February is American Heart Month. And in this edition of Neurology Insights, we explore the vital link between heart health and brain health and what this means for you.
A Special Connection
Throughout century-old love stories and perhaps our own experiences, it is often the case, that the heart and the brain are in a constant struggle to reach mutual understanding.
Thankfully, in terms of our biological lives, our hearts and brains are in constant cooperation, working together to keep us alive and well.
Although our brains are credited for running the show, it is our hearts that are also working around the clock to provide our brains with their much-needed blood and oxygen. Any impediments to this very process can result in cognitive impairment, stroke, and even death.
Did you know that one-third of all cases of dementia can be attributed to cardiovascular dysfunction?
The importance of adequate blood flow to the brain is hardly anything to be taken lightly.
Thankfully for most of us, we can keep heart & brain disease at bay by practicing these critical lifestyle choices:
- Exercise Regularly
Through physical activity, blood circulation increases all over the body. This blood flow also reaches the brain, stimulating and strengthening blood vessels and neurons. This constant supply prevents stagnation and blockages from occurring.
I frequently recommend aerobic exercise at your target heart rate range (THR = 220 minus your age X 60% to 80%). This should be for 30 minutes per day. If your physical health does not allow you to run or bike or swim, then even chair aerobics with 1 pound weights can produce the desired benefit.
- Eat Nutritious Foods
Eating nutritious foods doesn’t mean eating low-calorie foods that taste like paper. Eating foods high in nutrition provides vital vitamins and nutrients that are needed to keep your heart and brain healthy. Heart-healthy choices are foods that are high in omega-3 fatty acids, rich in fiber, and low in additives. Don’t know where to start? How about the book, “The 150 Healthiest Foods on Earth” by Jonny Bowden, Ph.D., C.N.S.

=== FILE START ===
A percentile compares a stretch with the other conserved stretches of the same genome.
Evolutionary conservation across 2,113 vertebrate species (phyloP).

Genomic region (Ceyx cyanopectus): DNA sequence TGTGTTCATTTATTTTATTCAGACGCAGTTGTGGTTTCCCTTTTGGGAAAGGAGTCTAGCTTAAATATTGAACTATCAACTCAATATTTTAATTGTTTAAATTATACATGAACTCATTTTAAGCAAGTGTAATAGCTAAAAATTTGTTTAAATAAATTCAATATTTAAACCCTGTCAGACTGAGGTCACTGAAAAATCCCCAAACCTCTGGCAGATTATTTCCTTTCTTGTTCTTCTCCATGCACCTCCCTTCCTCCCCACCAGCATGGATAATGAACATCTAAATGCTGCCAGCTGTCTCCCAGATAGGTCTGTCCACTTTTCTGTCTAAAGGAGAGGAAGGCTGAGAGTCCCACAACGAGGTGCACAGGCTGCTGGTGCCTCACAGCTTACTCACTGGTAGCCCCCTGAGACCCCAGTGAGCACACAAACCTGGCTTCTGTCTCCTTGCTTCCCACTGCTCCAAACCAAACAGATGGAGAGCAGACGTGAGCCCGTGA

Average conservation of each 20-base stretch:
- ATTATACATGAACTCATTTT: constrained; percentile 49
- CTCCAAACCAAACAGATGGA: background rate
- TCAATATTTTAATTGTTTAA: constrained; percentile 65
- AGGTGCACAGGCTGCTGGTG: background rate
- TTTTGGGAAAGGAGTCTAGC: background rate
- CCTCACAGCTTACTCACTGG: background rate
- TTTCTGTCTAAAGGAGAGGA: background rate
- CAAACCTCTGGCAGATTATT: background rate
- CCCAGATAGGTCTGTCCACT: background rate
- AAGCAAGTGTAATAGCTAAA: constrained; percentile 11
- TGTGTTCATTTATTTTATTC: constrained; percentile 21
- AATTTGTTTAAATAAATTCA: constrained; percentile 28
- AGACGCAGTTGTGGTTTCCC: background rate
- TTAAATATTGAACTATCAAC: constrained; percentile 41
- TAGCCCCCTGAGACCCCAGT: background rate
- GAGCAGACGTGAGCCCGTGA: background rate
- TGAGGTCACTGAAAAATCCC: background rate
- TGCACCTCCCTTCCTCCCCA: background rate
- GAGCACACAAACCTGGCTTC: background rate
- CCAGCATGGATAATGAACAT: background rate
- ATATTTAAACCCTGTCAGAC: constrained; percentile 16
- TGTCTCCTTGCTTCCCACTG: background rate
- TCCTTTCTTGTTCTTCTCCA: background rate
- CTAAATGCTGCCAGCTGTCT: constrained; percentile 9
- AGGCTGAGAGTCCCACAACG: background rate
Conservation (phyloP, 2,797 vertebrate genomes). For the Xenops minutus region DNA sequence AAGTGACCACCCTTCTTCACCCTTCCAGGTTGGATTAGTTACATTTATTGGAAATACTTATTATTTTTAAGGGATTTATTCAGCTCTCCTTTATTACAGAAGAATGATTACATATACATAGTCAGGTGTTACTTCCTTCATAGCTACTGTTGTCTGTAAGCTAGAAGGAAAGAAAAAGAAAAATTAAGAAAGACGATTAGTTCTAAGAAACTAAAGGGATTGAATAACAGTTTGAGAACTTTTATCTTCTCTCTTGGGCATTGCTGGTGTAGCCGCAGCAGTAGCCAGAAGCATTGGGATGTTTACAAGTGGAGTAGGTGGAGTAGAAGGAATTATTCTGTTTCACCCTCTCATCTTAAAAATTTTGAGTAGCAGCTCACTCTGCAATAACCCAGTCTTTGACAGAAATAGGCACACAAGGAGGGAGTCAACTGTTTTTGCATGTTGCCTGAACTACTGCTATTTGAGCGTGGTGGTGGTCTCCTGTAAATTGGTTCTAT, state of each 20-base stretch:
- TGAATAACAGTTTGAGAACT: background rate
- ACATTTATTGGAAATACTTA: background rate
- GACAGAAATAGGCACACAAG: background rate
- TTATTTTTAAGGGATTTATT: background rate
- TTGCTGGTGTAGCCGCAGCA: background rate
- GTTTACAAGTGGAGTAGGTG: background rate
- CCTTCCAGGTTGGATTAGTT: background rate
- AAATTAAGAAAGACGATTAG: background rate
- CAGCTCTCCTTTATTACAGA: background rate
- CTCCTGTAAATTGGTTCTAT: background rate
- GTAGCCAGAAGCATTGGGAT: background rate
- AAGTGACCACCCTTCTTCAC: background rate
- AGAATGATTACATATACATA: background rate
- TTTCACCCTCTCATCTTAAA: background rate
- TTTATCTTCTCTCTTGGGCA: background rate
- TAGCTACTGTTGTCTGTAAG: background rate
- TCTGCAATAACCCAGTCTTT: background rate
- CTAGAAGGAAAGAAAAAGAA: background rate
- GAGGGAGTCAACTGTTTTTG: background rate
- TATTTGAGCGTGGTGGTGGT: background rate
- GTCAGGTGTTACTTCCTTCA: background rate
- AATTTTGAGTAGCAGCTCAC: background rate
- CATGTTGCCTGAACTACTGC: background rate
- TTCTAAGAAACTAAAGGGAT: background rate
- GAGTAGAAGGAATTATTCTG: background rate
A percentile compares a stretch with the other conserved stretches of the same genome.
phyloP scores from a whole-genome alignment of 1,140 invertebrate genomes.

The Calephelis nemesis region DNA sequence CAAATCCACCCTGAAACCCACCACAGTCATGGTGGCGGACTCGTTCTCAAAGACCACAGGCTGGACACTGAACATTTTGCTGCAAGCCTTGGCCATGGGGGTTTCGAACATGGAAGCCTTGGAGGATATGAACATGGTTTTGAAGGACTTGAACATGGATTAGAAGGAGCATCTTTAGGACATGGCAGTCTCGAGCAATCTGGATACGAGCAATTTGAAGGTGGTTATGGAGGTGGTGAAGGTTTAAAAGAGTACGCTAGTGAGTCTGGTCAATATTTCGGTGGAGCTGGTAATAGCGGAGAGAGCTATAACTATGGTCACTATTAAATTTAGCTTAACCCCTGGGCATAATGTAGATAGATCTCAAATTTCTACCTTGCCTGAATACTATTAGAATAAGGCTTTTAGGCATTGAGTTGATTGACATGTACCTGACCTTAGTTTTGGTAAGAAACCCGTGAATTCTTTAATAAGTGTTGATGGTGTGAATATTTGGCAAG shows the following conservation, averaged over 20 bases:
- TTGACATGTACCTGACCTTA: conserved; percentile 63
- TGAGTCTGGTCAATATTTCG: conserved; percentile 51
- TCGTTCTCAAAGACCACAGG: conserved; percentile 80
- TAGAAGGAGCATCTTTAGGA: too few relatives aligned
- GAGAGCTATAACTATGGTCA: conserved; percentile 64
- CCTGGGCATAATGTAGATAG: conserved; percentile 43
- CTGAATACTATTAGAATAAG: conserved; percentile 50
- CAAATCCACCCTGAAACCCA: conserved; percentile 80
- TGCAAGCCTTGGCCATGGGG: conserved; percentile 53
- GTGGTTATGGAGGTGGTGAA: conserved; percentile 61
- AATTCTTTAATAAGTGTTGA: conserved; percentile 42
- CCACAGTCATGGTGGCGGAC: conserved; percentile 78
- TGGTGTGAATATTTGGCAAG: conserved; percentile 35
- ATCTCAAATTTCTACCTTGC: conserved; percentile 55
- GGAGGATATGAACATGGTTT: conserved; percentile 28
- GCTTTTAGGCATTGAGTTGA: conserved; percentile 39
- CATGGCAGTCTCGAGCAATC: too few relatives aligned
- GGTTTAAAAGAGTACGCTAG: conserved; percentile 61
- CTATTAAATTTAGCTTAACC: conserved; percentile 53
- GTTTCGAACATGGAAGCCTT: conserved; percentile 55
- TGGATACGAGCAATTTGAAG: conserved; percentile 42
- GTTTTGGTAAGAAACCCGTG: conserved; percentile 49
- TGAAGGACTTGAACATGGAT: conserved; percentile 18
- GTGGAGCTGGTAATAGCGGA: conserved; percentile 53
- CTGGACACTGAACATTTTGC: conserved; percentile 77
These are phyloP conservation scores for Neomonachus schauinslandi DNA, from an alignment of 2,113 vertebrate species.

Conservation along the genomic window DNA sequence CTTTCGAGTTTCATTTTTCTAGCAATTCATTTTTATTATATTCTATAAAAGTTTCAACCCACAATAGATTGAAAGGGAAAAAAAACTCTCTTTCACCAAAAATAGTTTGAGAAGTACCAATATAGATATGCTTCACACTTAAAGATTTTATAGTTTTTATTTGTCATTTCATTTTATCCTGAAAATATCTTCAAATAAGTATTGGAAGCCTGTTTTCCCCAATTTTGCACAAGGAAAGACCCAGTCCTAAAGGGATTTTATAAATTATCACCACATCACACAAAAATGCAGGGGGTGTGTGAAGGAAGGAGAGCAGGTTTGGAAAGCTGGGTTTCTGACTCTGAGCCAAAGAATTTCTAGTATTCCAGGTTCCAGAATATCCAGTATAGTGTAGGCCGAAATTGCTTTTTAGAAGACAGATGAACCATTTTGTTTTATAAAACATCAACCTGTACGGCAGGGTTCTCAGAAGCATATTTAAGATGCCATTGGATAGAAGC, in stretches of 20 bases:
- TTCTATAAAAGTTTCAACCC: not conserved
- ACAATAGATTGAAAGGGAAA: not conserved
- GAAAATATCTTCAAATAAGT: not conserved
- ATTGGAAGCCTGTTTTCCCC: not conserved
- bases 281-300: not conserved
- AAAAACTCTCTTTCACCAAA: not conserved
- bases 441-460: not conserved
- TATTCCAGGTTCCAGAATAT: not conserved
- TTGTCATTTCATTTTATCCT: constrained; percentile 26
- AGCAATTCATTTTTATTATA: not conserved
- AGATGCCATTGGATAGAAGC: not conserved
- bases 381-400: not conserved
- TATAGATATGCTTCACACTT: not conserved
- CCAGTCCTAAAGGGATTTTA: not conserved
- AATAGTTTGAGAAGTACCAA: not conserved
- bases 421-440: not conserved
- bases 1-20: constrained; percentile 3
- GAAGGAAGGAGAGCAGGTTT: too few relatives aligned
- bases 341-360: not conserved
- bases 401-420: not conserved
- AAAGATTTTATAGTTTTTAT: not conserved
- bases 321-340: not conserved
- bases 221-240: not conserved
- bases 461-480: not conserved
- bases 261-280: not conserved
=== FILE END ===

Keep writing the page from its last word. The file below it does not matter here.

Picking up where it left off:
I always tell my patients, getting enough sleep is one of the most important things you can do for your heart & brain health. Research has shown that the risk of heart disease increases significantly when there is a lack of proper sleep, regardless of gender, age, or weight. Sleep impacts crucial processes, such as blood pressure regulation, hormone regulation, glucose metabolism, and neurological regeneration.
And one of the most serious issues with regards to sleep is sleep apnea. Lack of oxygen can lead not only to excessive daytime fatigue, sleep attacks, and cognitive decline, but also to a higher risk of stroke and heart attack. Make sure you are monitored on at least one occasion to rule this out, and if this is an issue then sleep evaluation is absolutely in order.
Know Your Numbers
Knowing where you stand is the first step to effectively managing your lifestyle. Don’t skip out on getting your numbers checked by a medical professional. Your cholesterol numbers, blood pressure, and blood sugar levels can all provide essential insights into the health of your heart... and, consequently, your brain. And if you have suffered a stroke in the past, working with your cardiologist and neurologist for a plan tailored to your condition is the best way to prevent future events.
With Valentine’s Day coming up, show your heart, and your brain, some much-deserved love!
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If you have any questions related to brain & heart health or would like to schedule an appointment, please contact the Neurology Office for more help.
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